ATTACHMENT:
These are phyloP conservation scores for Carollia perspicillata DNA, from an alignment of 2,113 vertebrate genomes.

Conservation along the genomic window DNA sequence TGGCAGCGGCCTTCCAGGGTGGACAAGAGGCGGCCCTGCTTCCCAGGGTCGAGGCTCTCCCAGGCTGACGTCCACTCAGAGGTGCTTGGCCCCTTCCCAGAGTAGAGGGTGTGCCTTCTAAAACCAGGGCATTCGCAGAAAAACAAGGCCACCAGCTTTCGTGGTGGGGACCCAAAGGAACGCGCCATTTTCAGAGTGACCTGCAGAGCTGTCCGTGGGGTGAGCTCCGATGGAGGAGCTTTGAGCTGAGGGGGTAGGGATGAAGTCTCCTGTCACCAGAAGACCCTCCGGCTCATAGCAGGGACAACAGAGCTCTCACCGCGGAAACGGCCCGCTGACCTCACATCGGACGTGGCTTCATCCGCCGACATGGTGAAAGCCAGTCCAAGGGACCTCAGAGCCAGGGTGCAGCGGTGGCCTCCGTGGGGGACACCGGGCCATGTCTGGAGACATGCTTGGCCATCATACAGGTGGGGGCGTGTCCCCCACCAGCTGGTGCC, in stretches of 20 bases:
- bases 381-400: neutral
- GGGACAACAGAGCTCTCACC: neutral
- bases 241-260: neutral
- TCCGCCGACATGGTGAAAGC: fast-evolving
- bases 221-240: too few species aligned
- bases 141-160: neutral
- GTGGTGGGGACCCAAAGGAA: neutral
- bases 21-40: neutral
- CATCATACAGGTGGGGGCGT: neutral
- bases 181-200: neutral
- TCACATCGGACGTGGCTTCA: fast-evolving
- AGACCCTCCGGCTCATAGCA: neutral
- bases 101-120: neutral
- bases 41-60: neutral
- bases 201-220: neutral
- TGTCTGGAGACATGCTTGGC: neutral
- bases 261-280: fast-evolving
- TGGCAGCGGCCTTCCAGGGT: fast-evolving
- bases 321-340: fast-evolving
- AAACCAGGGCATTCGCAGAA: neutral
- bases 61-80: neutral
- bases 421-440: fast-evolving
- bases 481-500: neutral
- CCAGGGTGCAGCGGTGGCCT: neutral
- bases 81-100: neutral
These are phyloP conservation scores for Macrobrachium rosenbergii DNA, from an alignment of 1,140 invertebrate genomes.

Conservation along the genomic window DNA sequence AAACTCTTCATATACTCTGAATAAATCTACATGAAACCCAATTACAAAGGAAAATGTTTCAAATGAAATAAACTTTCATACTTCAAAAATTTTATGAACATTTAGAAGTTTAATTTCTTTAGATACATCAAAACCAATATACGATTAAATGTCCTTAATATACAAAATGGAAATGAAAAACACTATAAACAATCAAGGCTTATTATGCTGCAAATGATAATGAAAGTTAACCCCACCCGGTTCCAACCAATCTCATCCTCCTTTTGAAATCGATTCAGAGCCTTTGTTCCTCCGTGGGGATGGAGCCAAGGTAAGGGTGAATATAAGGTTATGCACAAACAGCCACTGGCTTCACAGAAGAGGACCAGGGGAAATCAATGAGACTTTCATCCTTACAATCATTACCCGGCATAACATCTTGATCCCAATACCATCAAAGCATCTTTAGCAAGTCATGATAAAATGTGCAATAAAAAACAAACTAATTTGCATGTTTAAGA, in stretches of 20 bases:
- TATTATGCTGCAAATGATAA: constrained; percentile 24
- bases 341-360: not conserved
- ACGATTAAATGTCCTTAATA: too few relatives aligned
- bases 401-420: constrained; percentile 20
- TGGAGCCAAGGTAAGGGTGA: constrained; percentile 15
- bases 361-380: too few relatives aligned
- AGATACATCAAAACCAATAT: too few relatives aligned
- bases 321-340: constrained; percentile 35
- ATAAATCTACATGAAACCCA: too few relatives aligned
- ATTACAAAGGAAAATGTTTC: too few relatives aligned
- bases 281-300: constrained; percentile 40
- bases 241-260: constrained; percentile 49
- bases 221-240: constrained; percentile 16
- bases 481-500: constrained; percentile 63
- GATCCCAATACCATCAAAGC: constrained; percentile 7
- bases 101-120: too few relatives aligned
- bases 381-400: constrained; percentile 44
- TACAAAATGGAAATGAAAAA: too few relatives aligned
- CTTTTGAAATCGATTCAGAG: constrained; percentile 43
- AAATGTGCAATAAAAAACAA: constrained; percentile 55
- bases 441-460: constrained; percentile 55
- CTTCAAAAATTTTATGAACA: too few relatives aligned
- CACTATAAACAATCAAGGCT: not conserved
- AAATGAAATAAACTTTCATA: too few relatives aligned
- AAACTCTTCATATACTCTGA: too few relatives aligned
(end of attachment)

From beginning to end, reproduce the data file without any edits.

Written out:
These are phyloP conservation scores for Carollia perspicillata DNA, from an alignment of 2,113 vertebrate genomes.

Conservation along the genomic window DNA sequence TGGCAGCGGCCTTCCAGGGTGGACAAGAGGCGGCCCTGCTTCCCAGGGTCGAGGCTCTCCCAGGCTGACGTCCACTCAGAGGTGCTTGGCCCCTTCCCAGAGTAGAGGGTGTGCCTTCTAAAACCAGGGCATTCGCAGAAAAACAAGGCCACCAGCTTTCGTGGTGGGGACCCAAAGGAACGCGCCATTTTCAGAGTGACCTGCAGAGCTGTCCGTGGGGTGAGCTCCGATGGAGGAGCTTTGAGCTGAGGGGGTAGGGATGAAGTCTCCTGTCACCAGAAGACCCTCCGGCTCATAGCAGGGACAACAGAGCTCTCACCGCGGAAACGGCCCGCTGACCTCACATCGGACGTGGCTTCATCCGCCGACATGGTGAAAGCCAGTCCAAGGGACCTCAGAGCCAGGGTGCAGCGGTGGCCTCCGTGGGGGACACCGGGCCATGTCTGGAGACATGCTTGGCCATCATACAGGTGGGGGCGTGTCCCCCACCAGCTGGTGCC, in stretches of 20 bases:
- bases 381-400: neutral
- GGGACAACAGAGCTCTCACC: neutral
- bases 241-260: neutral
- TCCGCCGACATGGTGAAAGC: fast-evolving
- bases 221-240: too few species aligned
- bases 141-160: neutral
- GTGGTGGGGACCCAAAGGAA: neutral
- bases 21-40: neutral
- CATCATACAGGTGGGGGCGT: neutral
- bases 181-200: neutral
- TCACATCGGACGTGGCTTCA: fast-evolving
- AGACCCTCCGGCTCATAGCA: neutral
- bases 101-120: neutral
- bases 41-60: neutral
- bases 201-220: neutral
- TGTCTGGAGACATGCTTGGC: neutral
- bases 261-280: fast-evolving
- TGGCAGCGGCCTTCCAGGGT: fast-evolving
- bases 321-340: fast-evolving
- AAACCAGGGCATTCGCAGAA: neutral
- bases 61-80: neutral
- bases 421-440: fast-evolving
- bases 481-500: neutral
- CCAGGGTGCAGCGGTGGCCT: neutral
- bases 81-100: neutral
These are phyloP conservation scores for Macrobrachium rosenbergii DNA, from an alignment of 1,140 invertebrate genomes.

Conservation along the genomic window DNA sequence AAACTCTTCATATACTCTGAATAAATCTACATGAAACCCAATTACAAAGGAAAATGTTTCAAATGAAATAAACTTTCATACTTCAAAAATTTTATGAACATTTAGAAGTTTAATTTCTTTAGATACATCAAAACCAATATACGATTAAATGTCCTTAATATACAAAATGGAAATGAAAAACACTATAAACAATCAAGGCTTATTATGCTGCAAATGATAATGAAAGTTAACCCCACCCGGTTCCAACCAATCTCATCCTCCTTTTGAAATCGATTCAGAGCCTTTGTTCCTCCGTGGGGATGGAGCCAAGGTAAGGGTGAATATAAGGTTATGCACAAACAGCCACTGGCTTCACAGAAGAGGACCAGGGGAAATCAATGAGACTTTCATCCTTACAATCATTACCCGGCATAACATCTTGATCCCAATACCATCAAAGCATCTTTAGCAAGTCATGATAAAATGTGCAATAAAAAACAAACTAATTTGCATGTTTAAGA, in stretches of 20 bases:
- TATTATGCTGCAAATGATAA: constrained; percentile 24
- bases 341-360: not conserved
- ACGATTAAATGTCCTTAATA: too few relatives aligned
- bases 401-420: constrained; percentile 20
- TGGAGCCAAGGTAAGGGTGA: constrained; percentile 15
- bases 361-380: too few relatives aligned
- AGATACATCAAAACCAATAT: too few relatives aligned
- bases 321-340: constrained; percentile 35
- ATAAATCTACATGAAACCCA: too few relatives aligned
- ATTACAAAGGAAAATGTTTC: too few relatives aligned
- bases 281-300: constrained; percentile 40
- bases 241-260: constrained; percentile 49
- bases 221-240: constrained; percentile 16
- bases 481-500: constrained; percentile 63
- GATCCCAATACCATCAAAGC: constrained; percentile 7
- bases 101-120: too few relatives aligned
- bases 381-400: constrained; percentile 44
- TACAAAATGGAAATGAAAAA: too few relatives aligned
- CTTTTGAAATCGATTCAGAG: constrained; percentile 43
- AAATGTGCAATAAAAAACAA: constrained; percentile 55
- bases 441-460: constrained; percentile 55
- CTTCAAAAATTTTATGAACA: too few relatives aligned
- CACTATAAACAATCAAGGCT: not conserved
- AAATGAAATAAACTTTCATA: too few relatives aligned
- AAACTCTTCATATACTCTGA: too few relatives aligned